Egyptian Presidential Elections: Morsi vs. Shafik

I think the Scream is an accurate depiction of how I’m feeling right now.

So, official results are out. Actually, they have been for upwards of a day. But I had an exam yesterday, so I decided to engage in some rare moments of studying. AKA cramming 300 pages worth of material in 2 days. Definitely NOT recommended by the way. And then there was the obligatory 12 hours of sleep after any exam.

Anyway, official results stated that the run-offs would be Morsi vs. Shafik. I think a lot of people are looking at it as Iran 2.0 vs. Mubarak 2.0 though.

After the initial counts I saw, I didn’t doubt that this would be the final result. Also, I was pretty sure that Sabahi’s appeal wouldn’t be accepted, so the confused and upset state seemingly everyone around me was in after it was announced didn’t necessarily extend to me. That is to say, I was already feeling blue before those announcements.

Now, let me just take a moment to say that so far, I haven’t explicitly stated who I was supporting in these elections. At least not on this blog. That said, I voted for neither Morsi nor Shafik in the first round. And if I had to comment on these results (do remember that I’m in Alexandria, and those two were the least popular nominees here), I’m convinced it’s a bad case of Stockholm syndrome. Or, there’s a lot of behind the scenes manipulation of results. I’m not going to jump quickly and say the elections were rigged. Especially in terms of vote counts, but it’s entirely possible (and likely) that these votes don’t reflect what the public really thinks.

Let me just comment that both Sabahi and Aboul Fotouh, who were thought to be the nominees representing the revolution, had about 40% of votes. That’s discounting those who voted for Morsi and were revolutionaries (yes, those do exist!). That number in and of itself is significant, and it’s disappointing to me, looking back now, that those two nominees didn’t join together as one party (one president and the other as vice president), because they would’ve surely won.

I’m not a huge fan of conspiracy theories, but the sudden popularity of Sabahi may have been a well-planned strategy to get them both out of the race. Because if it were Sabahi vs. Shafik or Aboul Fotouh vs. Shafik, there would be no doubt about who would win the final race. As it is though, the Muslim Brotherhood is getting a lot of bad propaganda, while Shafik is a representation of the old regime. Thus, people are trying to calculate who is the “best of two evils” so to say, and it’s not an easy decision.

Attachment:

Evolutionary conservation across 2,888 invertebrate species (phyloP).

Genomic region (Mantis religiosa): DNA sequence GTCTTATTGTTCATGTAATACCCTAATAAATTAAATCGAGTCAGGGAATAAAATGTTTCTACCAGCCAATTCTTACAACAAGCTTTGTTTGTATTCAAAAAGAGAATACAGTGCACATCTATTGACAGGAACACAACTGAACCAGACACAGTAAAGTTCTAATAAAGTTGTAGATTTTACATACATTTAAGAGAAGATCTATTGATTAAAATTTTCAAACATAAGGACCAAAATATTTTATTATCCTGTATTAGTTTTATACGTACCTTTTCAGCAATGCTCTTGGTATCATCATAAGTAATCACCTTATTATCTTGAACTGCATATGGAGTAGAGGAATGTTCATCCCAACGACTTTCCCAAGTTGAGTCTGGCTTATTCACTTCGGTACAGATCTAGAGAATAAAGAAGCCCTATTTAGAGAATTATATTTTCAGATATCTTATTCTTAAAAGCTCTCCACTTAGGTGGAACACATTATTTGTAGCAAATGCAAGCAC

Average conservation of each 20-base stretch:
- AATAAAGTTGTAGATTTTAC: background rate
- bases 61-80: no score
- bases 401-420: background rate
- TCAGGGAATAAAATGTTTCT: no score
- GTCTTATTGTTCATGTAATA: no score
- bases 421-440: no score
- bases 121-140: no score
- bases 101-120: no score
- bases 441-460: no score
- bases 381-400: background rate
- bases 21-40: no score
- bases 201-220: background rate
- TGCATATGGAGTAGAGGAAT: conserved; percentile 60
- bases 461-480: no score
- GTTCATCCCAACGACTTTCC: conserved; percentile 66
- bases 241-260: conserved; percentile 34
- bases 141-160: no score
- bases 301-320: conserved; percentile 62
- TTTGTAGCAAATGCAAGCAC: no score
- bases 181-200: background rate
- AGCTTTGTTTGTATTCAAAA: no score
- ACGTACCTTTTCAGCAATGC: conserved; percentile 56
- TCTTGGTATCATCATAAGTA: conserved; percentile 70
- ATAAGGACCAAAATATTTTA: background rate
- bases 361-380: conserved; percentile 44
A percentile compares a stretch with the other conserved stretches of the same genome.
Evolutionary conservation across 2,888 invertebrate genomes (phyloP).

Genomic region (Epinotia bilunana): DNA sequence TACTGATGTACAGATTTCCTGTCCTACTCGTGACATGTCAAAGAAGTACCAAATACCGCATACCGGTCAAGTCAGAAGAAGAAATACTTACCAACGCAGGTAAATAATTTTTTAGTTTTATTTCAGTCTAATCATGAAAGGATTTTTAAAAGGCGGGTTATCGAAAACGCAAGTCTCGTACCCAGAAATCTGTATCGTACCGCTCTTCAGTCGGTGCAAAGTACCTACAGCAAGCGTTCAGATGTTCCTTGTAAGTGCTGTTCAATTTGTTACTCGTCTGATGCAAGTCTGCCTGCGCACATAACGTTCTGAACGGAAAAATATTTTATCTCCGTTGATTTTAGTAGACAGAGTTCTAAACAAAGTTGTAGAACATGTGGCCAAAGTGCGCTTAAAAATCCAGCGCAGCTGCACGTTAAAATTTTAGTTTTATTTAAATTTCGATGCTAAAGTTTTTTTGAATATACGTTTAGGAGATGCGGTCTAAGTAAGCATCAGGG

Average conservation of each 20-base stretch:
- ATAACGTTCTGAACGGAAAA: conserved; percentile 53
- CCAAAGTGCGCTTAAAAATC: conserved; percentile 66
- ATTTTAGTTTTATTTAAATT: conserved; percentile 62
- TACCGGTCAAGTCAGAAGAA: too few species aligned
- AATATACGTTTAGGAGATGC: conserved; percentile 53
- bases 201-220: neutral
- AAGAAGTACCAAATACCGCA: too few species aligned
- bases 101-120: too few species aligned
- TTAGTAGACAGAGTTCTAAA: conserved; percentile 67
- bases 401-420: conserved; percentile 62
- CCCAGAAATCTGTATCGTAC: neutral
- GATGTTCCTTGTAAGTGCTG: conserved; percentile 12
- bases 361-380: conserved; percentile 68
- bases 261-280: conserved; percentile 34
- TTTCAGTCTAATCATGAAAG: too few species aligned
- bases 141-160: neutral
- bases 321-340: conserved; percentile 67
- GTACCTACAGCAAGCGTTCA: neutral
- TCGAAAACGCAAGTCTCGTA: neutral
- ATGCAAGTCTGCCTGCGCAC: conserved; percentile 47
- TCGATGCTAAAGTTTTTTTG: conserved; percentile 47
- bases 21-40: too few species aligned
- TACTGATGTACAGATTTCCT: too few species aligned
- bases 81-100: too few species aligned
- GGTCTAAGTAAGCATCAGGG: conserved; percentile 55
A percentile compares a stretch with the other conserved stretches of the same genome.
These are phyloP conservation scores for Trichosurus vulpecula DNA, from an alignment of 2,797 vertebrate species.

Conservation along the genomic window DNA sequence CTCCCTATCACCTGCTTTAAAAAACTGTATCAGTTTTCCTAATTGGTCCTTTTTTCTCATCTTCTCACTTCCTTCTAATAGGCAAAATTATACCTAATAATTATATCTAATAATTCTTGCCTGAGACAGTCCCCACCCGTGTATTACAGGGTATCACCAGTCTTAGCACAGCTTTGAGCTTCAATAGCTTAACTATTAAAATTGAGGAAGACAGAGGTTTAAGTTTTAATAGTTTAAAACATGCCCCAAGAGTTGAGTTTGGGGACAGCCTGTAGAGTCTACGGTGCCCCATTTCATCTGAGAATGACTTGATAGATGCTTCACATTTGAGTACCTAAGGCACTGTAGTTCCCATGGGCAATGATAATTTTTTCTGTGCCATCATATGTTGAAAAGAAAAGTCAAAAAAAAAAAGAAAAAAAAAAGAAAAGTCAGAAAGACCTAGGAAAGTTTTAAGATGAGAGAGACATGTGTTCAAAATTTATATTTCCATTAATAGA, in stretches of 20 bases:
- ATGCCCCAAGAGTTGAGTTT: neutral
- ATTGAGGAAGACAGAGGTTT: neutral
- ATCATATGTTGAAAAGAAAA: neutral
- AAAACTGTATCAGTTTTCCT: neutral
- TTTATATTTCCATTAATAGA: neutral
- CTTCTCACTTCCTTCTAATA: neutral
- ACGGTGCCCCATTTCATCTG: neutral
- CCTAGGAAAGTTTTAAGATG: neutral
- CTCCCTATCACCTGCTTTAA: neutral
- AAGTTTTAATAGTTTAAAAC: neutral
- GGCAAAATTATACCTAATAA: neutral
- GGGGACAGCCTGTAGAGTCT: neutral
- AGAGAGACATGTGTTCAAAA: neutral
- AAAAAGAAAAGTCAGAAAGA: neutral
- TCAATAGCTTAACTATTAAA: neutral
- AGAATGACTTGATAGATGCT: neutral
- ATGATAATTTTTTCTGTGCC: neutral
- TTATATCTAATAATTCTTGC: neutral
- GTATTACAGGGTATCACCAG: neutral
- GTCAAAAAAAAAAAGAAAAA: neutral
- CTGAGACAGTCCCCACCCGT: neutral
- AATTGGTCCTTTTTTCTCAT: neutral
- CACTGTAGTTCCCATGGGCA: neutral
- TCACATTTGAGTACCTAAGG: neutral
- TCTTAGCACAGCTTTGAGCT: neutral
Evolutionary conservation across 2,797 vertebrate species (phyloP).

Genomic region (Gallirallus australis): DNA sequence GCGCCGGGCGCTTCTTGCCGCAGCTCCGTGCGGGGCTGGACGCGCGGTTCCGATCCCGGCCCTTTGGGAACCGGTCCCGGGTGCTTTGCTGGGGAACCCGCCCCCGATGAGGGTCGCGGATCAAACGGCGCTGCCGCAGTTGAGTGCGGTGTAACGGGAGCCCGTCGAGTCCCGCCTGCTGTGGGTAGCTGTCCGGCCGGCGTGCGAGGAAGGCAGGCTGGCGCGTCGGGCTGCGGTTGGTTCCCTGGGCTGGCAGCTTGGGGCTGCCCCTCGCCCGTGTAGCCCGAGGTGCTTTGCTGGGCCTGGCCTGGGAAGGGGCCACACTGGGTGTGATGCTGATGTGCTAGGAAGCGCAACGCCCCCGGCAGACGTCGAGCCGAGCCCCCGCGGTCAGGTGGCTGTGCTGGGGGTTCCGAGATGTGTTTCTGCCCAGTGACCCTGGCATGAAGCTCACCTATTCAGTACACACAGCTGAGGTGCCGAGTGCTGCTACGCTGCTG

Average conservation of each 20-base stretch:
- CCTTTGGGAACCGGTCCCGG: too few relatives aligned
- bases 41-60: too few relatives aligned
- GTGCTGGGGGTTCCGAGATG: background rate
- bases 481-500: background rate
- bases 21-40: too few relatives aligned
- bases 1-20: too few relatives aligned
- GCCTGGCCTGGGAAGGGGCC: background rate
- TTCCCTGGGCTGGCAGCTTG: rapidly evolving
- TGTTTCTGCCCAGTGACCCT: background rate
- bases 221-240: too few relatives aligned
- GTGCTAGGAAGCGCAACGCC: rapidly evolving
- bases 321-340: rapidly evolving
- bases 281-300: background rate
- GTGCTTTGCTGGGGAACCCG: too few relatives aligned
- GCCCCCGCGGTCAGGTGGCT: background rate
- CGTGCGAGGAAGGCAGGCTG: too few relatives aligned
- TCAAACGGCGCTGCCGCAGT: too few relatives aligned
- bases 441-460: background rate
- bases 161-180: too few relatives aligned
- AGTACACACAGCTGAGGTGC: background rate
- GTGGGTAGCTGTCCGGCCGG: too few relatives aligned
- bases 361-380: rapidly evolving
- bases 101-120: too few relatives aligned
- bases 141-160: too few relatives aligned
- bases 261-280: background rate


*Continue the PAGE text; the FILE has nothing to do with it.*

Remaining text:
Second, the nature of the ballots made it so that votes had to by counted by hand. Now, I don’t know about you, but if I had to count thousands of votes by hand, there’s no way that will be fool-proof. So, I wonder what the margin of error was, and I speculate about its significance of having the final count be Shafik vs. Morsi instead of Sabahi making that final round as well.

Third, this is the first time elections have been held in Egypt, so for your average citizen, thinking critically about this is something new. That means that this process was never going to be fool-proof. I don’t think anyone expected it to be, and I wonder whether part of the support Shafik and Morsi got was due to people’s familiarity with who they are and what they represent, irrespective of whether or not they actually support them. Maybe, some voted for Shafik and Morsi knowing the consequences of their votes fully, but that was only because they didn’t want to vote for someone who was less transparent or clear.

Then, there comes the argument that people want stability. At this point, some are convinced that the country is worse for wear. More so than before the revolution. So, in their minds, stability is more important than liberty and freedom. As such, Shafik, who has promised to restore order, sounds favorable.

Alright onto my own thoughts. To be put plainly: this sucks! Shafik sounds like a deranged dictator-to-be. For me, what’s really alarming is that he’s like that BEFORE he has even taken power. Looking back at Mubarak, he surely didn’t seem like he would turn out to be a maniacal power-hungry tyrant. It was once he’d gotten to the position of president that these probably covert motives were revealed. I’m trying not to cringe of thinking what would happen to Shafik after he takes power. Because he seems plenty corrupt already.  I don’t know how he can become worse, but I fully trust that he can.

As for Morsi, well, we all know the baggage FJP comes with. Will becoming an Islamic state put Egypt at risk of becoming the new Iran? Or even the new Saudi Arabia?

I believe that people can’t be forced to like any religion and any obedience that comes under such a government may very well be oppressive. However, I also believe that any idiot can stabilize a country by committing mass genocide to any opposition. So, the question is: what would the martyrs of the revolution want us to do in this situation? And is Egypt forever doomed?

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